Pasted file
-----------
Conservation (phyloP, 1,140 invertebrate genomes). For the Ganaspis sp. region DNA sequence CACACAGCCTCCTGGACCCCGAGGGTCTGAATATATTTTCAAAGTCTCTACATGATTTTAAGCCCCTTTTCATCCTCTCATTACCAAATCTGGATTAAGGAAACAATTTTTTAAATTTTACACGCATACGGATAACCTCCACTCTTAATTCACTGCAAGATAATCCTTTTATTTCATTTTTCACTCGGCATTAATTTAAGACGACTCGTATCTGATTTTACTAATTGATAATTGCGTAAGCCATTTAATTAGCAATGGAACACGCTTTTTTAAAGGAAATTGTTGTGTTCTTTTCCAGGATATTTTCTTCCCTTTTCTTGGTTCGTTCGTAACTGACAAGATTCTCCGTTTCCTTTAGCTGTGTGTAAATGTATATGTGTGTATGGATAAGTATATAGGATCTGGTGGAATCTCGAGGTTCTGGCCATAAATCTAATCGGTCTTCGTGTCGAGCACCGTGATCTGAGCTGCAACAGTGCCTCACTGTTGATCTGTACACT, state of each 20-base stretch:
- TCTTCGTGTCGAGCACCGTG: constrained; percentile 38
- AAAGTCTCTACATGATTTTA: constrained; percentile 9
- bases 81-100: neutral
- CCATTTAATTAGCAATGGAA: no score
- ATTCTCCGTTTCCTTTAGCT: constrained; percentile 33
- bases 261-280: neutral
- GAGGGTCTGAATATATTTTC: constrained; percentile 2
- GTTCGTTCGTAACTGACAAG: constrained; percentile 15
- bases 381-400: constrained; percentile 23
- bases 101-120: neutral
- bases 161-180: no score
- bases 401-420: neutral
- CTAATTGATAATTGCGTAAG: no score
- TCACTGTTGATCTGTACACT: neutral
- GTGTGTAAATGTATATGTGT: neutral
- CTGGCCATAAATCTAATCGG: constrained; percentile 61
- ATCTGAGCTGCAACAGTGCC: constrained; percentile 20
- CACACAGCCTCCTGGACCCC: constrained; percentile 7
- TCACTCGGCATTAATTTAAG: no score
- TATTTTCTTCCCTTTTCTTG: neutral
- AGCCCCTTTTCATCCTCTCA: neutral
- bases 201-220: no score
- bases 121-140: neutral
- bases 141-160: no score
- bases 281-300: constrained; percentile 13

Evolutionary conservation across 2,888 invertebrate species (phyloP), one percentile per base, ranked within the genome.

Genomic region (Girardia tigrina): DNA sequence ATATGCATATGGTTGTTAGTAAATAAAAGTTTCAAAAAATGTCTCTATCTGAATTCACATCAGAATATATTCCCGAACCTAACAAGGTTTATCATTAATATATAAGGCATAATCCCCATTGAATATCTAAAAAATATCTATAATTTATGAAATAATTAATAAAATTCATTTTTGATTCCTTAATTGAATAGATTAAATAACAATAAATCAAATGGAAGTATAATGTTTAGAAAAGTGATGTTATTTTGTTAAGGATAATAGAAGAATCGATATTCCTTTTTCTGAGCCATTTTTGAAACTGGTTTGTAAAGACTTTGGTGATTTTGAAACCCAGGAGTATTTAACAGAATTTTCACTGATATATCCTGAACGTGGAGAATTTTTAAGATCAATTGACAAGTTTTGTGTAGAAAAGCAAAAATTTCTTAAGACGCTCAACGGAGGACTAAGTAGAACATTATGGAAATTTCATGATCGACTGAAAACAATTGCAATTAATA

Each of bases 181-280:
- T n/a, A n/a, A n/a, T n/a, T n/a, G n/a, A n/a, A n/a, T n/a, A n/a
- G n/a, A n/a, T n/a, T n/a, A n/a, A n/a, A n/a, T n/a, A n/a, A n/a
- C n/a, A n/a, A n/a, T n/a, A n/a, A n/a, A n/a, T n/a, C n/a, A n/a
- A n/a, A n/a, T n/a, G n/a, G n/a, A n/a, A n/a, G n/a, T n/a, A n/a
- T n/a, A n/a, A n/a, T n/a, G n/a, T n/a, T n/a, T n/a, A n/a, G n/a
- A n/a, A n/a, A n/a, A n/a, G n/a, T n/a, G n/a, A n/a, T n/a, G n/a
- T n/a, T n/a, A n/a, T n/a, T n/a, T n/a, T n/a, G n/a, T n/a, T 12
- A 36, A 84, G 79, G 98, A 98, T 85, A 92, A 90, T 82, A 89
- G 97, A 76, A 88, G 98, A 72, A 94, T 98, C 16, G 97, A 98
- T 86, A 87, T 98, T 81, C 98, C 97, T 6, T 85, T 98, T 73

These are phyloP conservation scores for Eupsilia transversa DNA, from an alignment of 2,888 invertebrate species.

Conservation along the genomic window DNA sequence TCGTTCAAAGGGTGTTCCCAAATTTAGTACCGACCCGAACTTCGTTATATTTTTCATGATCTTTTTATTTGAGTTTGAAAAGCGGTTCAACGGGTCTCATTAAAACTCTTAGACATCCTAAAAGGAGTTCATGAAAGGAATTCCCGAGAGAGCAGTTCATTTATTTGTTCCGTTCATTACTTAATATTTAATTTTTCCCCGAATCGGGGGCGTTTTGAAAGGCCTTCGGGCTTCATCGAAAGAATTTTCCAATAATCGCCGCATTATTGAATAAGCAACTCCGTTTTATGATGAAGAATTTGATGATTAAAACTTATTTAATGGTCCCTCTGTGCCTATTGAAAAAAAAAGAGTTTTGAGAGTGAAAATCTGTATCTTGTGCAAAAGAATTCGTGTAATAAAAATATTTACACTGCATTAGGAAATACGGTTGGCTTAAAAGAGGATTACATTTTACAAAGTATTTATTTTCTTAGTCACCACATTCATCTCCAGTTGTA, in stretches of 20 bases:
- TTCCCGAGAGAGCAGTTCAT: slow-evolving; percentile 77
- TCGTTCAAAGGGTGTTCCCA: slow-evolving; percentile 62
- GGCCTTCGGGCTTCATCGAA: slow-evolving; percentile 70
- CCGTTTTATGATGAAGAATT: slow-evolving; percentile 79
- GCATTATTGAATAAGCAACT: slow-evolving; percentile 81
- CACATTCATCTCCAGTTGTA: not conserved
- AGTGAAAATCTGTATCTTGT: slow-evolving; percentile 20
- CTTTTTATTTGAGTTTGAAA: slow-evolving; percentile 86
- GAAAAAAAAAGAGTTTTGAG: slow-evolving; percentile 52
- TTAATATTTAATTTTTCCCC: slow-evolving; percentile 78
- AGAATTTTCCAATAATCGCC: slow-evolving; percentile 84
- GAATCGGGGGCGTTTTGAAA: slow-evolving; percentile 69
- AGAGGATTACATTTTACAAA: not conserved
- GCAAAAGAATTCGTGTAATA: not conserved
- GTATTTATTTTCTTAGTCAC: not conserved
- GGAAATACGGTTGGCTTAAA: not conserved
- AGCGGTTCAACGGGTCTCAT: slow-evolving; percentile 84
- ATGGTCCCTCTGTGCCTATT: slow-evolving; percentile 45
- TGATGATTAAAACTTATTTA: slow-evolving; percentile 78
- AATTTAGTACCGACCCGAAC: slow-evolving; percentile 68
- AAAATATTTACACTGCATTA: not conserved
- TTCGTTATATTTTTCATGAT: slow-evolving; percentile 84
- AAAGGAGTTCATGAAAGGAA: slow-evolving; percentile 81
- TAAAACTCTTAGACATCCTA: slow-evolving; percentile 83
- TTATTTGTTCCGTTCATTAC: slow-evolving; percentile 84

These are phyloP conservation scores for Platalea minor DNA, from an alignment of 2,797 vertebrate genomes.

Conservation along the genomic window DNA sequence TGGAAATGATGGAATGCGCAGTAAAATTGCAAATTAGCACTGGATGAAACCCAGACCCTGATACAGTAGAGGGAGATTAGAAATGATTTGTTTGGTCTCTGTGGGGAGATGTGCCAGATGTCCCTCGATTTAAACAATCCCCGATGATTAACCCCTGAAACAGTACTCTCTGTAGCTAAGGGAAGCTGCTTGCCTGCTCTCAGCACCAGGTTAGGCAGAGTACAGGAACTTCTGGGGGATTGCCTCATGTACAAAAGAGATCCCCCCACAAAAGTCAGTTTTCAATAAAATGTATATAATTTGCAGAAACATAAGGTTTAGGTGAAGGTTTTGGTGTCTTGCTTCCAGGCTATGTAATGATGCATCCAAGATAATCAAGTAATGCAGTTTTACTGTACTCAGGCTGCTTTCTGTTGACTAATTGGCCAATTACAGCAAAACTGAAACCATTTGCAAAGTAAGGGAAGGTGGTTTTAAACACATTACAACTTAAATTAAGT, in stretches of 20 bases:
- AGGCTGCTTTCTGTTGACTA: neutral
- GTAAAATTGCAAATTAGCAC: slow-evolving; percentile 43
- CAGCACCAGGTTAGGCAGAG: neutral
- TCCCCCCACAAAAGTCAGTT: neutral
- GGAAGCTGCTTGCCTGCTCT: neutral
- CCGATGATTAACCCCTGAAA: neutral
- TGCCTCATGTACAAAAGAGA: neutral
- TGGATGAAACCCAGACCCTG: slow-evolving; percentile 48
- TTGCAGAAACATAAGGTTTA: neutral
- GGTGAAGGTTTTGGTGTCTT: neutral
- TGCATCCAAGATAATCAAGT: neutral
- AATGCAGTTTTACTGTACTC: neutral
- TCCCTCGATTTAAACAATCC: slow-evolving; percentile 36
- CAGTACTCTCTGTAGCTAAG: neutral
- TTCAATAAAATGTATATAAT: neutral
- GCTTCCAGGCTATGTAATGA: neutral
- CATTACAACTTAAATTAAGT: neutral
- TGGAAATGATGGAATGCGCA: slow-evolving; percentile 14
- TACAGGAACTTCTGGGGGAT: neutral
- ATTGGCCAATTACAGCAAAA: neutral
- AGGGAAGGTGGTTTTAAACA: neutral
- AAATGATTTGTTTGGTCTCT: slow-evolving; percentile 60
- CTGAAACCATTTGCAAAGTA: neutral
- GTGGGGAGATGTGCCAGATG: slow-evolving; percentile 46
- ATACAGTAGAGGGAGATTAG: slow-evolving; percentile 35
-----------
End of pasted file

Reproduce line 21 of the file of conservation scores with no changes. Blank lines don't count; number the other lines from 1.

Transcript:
- TATTTTCTTCCCTTTTCTTG: neutral